And there are certain laws that states enforce and then there are certain laws that are federally enforced. And, you know, there are some laws that states will not enforce but they're federal laws. America, right now, is bipolar when it comes to marijuana. Did you know that? What I mean by that is federally it is against the law. Just - this is not a secret.

You know, you go up to what they call the emerald triangle, which is humbolt county, trinity county, and mendocino county, where we've had some property for 35 years. It is the marijuana capital of North America. They call it the emerald triangle. And when we fly, every now and then I'll bring a guest and we'll fly our little plane up to covelo and if you go in the fall you just look out the window - I say, 'I just want you see something. Look out your window.

' I say, 'you see all those green, dark circles in everybody's backyard?' It's very telling too, because I know where some people live from the air. Folks that you would think would be upstanding citizens - Christians - and you see all those dark green circles in their backyard. They say it's medical. And federal law doesn't know what to do because it's against the law federally but the state law, they're basically winking at it. And what do you do where you've got somewhere like Colorado, where the state law now contradicts the federal law? And so, just, again, I told you, law gets confusing.

So what they would do sometimes is they would pre-empt - they would not take an execution to the state authorities. You remember when they brought mary in - the woman caught in adultery? I sometimes think that may have been mary magdalene - I can't prove it but you can't prove it wasn't. So they catch this woman in adultery - in the temple - John chapter 8, and they said, 'Moses and the law say such should be stoned, but what do you say?' They were ready to stone her. Do you know why? Because they would have stoned her, then they would have run to the Romans and said, 'Jesus pronounced the death sentence on somebody.' Jesus would have been arrested. The problem would have been the roman's and he would have been in trouble.

They knew they couldn't do that. That's why the had to take Jesus to pilate. So, in a big public figure like that, the Romans knew they couldn't' do it. But with stephen - you remember, with stephen they were so outraged they grit their teeth, they shouted, they ran after him, they brought him out, they executed him. They didn't go to the Romans.

Paul was given permission by the council - the sanhedrin - to arrest Christians and to imprison them and some were executed. Do you remember that? And so they were overstepping their authority when they were doing that. He only had really permission - legally he had letters to have them put in jail, but he tells later in his testimony, some were killed. And so that was going beyond the roman law. So you had the civic law there.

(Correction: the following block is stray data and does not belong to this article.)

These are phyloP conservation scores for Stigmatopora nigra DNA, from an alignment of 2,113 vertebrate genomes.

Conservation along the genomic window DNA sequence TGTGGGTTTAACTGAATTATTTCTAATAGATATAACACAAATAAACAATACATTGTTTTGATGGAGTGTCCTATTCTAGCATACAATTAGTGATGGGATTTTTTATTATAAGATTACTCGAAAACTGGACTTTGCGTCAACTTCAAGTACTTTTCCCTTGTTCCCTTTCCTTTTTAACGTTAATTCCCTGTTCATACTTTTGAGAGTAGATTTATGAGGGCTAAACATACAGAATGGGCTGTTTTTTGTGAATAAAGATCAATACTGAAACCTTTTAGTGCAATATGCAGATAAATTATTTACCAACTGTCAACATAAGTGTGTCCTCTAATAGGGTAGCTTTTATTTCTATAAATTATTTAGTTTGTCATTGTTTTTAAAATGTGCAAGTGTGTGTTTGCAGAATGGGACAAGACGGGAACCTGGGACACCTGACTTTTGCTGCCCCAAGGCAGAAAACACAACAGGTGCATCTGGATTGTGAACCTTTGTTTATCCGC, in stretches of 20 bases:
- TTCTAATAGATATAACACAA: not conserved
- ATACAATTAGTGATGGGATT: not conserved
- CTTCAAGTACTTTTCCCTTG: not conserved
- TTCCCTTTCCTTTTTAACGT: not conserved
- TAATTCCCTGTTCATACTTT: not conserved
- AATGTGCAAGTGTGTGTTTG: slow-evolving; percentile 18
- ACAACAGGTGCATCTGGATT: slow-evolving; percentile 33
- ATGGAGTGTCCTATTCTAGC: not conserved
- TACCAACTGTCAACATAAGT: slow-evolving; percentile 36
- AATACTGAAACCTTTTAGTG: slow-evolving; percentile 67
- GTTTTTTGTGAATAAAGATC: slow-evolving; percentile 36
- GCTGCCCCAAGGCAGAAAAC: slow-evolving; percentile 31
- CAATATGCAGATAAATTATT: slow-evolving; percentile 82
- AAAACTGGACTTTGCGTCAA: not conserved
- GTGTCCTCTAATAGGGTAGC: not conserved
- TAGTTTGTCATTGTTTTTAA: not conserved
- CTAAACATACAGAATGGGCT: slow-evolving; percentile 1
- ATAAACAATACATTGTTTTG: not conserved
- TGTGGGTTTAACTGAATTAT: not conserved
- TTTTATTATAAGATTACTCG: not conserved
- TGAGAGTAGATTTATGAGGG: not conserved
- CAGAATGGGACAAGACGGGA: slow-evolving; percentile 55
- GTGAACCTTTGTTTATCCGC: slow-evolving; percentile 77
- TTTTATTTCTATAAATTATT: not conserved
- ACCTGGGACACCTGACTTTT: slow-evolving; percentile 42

Hebrews 10:28, "anyone who has rejected Moses' law dies without mercy on the testimony of two or three witnesses." There were a number of the ten commandments that violation of those laws - the penalty was death. And so, that was pretty severe. And, of course, if you stole something, was the penalty death? Was it? Come on, you can talk to me. No. You might have to pay back four-fold.

You remember what nicodemus said - I'm sorry - zaccheus said when he came to Jesus? 'If I've taken anything from any man by false accusation, I pay him back four-fold.' He knew what the mosaic law said about that. And when David was confronted with the story, nathan said, 'there's this man that took his poor neighbor's sheep and killed it when he had flocks full of sheep.' Nathan made up this story and told David. And you know what David said? 'That man will pay four-fold.' Why did he say that? That was part of the mosaic law, that if you stole something and it was found with you, you were to pay back four times. That wasn't the roman law. Alright, now to the mosaic law or the ceremonial part of the mosaic law.

Someone look up for me Corinthians 7:19. Who got that one? Hold your hand up. Over here. Alright we'll get you a microphone. You'll be next.